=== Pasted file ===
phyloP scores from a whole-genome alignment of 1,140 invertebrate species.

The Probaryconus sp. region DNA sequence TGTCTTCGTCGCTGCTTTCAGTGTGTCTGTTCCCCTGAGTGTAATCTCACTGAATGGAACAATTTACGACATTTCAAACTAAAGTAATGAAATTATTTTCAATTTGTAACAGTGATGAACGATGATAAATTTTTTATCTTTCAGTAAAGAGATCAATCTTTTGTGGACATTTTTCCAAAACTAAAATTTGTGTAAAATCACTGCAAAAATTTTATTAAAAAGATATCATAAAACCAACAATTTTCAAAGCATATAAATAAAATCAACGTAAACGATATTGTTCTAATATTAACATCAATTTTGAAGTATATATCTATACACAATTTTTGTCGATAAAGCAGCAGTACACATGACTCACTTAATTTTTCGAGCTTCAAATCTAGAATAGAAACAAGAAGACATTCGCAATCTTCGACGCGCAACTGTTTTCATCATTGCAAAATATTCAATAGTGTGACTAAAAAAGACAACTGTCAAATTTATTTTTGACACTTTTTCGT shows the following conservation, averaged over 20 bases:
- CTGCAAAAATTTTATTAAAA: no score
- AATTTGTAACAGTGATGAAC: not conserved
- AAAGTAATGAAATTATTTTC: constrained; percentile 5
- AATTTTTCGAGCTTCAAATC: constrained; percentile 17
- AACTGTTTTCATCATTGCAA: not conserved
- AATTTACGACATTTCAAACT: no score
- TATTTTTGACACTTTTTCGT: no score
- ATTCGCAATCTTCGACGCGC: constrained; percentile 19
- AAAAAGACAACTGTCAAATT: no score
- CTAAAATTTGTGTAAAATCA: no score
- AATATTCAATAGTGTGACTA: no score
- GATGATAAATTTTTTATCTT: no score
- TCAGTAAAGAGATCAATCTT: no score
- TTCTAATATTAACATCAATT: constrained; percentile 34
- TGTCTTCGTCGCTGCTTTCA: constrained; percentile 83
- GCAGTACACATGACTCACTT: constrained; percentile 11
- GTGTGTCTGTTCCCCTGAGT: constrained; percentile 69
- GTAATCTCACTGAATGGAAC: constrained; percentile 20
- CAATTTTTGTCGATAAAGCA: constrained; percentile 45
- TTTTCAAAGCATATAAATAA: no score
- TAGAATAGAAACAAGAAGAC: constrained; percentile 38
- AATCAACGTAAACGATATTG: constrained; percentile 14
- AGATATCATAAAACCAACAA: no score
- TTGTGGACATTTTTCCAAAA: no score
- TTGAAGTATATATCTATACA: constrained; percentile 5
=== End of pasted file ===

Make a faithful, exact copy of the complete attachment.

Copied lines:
phyloP scores from a whole-genome alignment of 1,140 invertebrate species.

The Probaryconus sp. region DNA sequence TGTCTTCGTCGCTGCTTTCAGTGTGTCTGTTCCCCTGAGTGTAATCTCACTGAATGGAACAATTTACGACATTTCAAACTAAAGTAATGAAATTATTTTCAATTTGTAACAGTGATGAACGATGATAAATTTTTTATCTTTCAGTAAAGAGATCAATCTTTTGTGGACATTTTTCCAAAACTAAAATTTGTGTAAAATCACTGCAAAAATTTTATTAAAAAGATATCATAAAACCAACAATTTTCAAAGCATATAAATAAAATCAACGTAAACGATATTGTTCTAATATTAACATCAATTTTGAAGTATATATCTATACACAATTTTTGTCGATAAAGCAGCAGTACACATGACTCACTTAATTTTTCGAGCTTCAAATCTAGAATAGAAACAAGAAGACATTCGCAATCTTCGACGCGCAACTGTTTTCATCATTGCAAAATATTCAATAGTGTGACTAAAAAAGACAACTGTCAAATTTATTTTTGACACTTTTTCGT shows the following conservation, averaged over 20 bases:
- CTGCAAAAATTTTATTAAAA: no score
- AATTTGTAACAGTGATGAAC: not conserved
- AAAGTAATGAAATTATTTTC: constrained; percentile 5
- AATTTTTCGAGCTTCAAATC: constrained; percentile 17
- AACTGTTTTCATCATTGCAA: not conserved
- AATTTACGACATTTCAAACT: no score
- TATTTTTGACACTTTTTCGT: no score
- ATTCGCAATCTTCGACGCGC: constrained; percentile 19
- AAAAAGACAACTGTCAAATT: no score
- CTAAAATTTGTGTAAAATCA: no score
- AATATTCAATAGTGTGACTA: no score
- GATGATAAATTTTTTATCTT: no score
- TCAGTAAAGAGATCAATCTT: no score
- TTCTAATATTAACATCAATT: constrained; percentile 34
- TGTCTTCGTCGCTGCTTTCA: constrained; percentile 83
- GCAGTACACATGACTCACTT: constrained; percentile 11
- GTGTGTCTGTTCCCCTGAGT: constrained; percentile 69
- GTAATCTCACTGAATGGAAC: constrained; percentile 20
- CAATTTTTGTCGATAAAGCA: constrained; percentile 45
- TTTTCAAAGCATATAAATAA: no score
- TAGAATAGAAACAAGAAGAC: constrained; percentile 38
- AATCAACGTAAACGATATTG: constrained; percentile 14
- AGATATCATAAAACCAACAA: no score
- TTGTGGACATTTTTCCAAAA: no score
- TTGAAGTATATATCTATACA: constrained; percentile 5